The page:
Adding an SSL certificate to Apache

This article is about replacing an existing self-signed SSL certificate.

In my case I have an Apache 2.2 server running on Fedora 14, pretty much default settings for a lot of stuff. My SSL certificate expired and I just needed to update it.

In my case I have the “ssl.conf” in:

/etc/httpd/conf.d/ssh.conf

Steps

1. Login to a terminal/ssl session on the box
2. Stop Apache, in my case “/etc/init.d/httpd”. This is not strictly necessary but probably a good idea
3. Move to the directory where you will keep the SSL certificates and keys. Mine are in the same directory as my “ssl.conf” file:

cd /etc/httpd/conf.d
4. If you don’t have a key or want to recreate one run something similar to:

openssl genrsa -des3 -out zoyinc.com.key 1024
  • In this case the key name is obviously “zoyinc.com.key”.
  • You will be asked for a “passphrase”, which is like a password to the key, so give it a key and note down what it is.
  • You should find a key file called “zoyinc.com.key” created in the same directory.
5. Apache needs a key without a passphrase otherwise it won’t start, instead waiting for you to enter the passphrase, at least that’s my recollection. I imagine there is a way around it but I just change it to remove the passphrase – not something I would do in a production environment but for home I am happy.To create a key without a passphrase run:

openssl rsa -in zoyinc.com.key -out zoyinc.com.nopassphrase.key
rm zoyinc.com.key
mv zoyinc.com.nopassphrase.key zoyinc.com.key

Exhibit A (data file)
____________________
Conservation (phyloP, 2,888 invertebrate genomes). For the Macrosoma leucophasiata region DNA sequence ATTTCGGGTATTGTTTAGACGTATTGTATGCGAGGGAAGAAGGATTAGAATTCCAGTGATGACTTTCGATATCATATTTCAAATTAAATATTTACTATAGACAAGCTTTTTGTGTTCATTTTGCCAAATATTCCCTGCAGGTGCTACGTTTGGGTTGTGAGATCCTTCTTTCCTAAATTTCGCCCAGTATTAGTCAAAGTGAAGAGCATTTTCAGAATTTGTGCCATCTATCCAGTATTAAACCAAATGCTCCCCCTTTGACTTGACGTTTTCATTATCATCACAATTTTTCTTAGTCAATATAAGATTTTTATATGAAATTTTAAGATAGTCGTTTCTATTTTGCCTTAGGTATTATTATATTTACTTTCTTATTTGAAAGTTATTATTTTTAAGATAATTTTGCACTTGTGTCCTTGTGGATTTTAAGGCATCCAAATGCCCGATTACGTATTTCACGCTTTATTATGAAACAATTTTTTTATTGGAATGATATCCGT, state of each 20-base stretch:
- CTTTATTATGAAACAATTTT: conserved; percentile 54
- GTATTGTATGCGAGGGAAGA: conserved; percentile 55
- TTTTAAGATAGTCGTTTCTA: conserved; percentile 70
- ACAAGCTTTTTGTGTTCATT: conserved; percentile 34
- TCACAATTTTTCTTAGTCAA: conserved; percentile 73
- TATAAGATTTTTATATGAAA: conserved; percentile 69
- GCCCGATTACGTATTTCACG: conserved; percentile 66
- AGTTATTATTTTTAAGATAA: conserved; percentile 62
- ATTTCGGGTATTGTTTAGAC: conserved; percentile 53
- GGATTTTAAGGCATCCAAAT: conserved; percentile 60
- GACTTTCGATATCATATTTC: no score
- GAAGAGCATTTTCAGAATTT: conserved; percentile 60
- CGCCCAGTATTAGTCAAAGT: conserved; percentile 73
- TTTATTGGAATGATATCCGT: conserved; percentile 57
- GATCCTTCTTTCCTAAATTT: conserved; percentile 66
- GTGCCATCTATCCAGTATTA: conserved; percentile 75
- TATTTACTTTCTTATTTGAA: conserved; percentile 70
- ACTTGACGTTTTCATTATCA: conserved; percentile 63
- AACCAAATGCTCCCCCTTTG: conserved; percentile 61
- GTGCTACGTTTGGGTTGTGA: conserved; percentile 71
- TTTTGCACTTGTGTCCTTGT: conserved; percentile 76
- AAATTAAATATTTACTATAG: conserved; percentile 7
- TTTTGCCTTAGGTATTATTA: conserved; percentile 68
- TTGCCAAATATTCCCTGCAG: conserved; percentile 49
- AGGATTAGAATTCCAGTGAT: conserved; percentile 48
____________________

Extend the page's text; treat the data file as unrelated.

You will of course be prompted for the passphrase key.

6. Now to generate a certificate. Run something similar to:

openssl req -new -key zoyinc.com.key -x509 -days 1095 -out zoyinc.com.crt
  • Obviously the key needs to match the key you created earlier or a pre-existing.
  • The “-days 1095” is how long the certificate should last before expiring. It is important to note the default is only one month. In this case I have set it for 1095 days which is 3 years.

You will be prompted for various details for the certificate:

  1. Country Name – This is a two letter country code, in my case NZ
  2. State or Province Name – Optional
  3. Locality Name – Optional but usually city name
  4. Organization Name – Typically company name
  5. Organizational Unit Name – department within company, I put “Support”
  6. Common Name – This is important and is the name of your site, say “www.zoyinc.com”
  7. Email Address – Email address for people to contact you. This is public info so you may want to be careful what address you use.

A thing that doesn’t seem to get much press is that the “Common Name” can include a wild card. So I have used “*.zoyinc.com” so it will be considered valid for “www.zoyinc.com” and “dev.zoyinc.com”.

7. Restart Apache

 

Obviously you may need to update your “ssl.conf” file if you change the name of key or certificate

 

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Tony

About Tony

I believe in putting back and my contribution to this site and my blog is about adding information that I think is useful and different. It's also about adding my slant to life with things I see and views I have on subjects.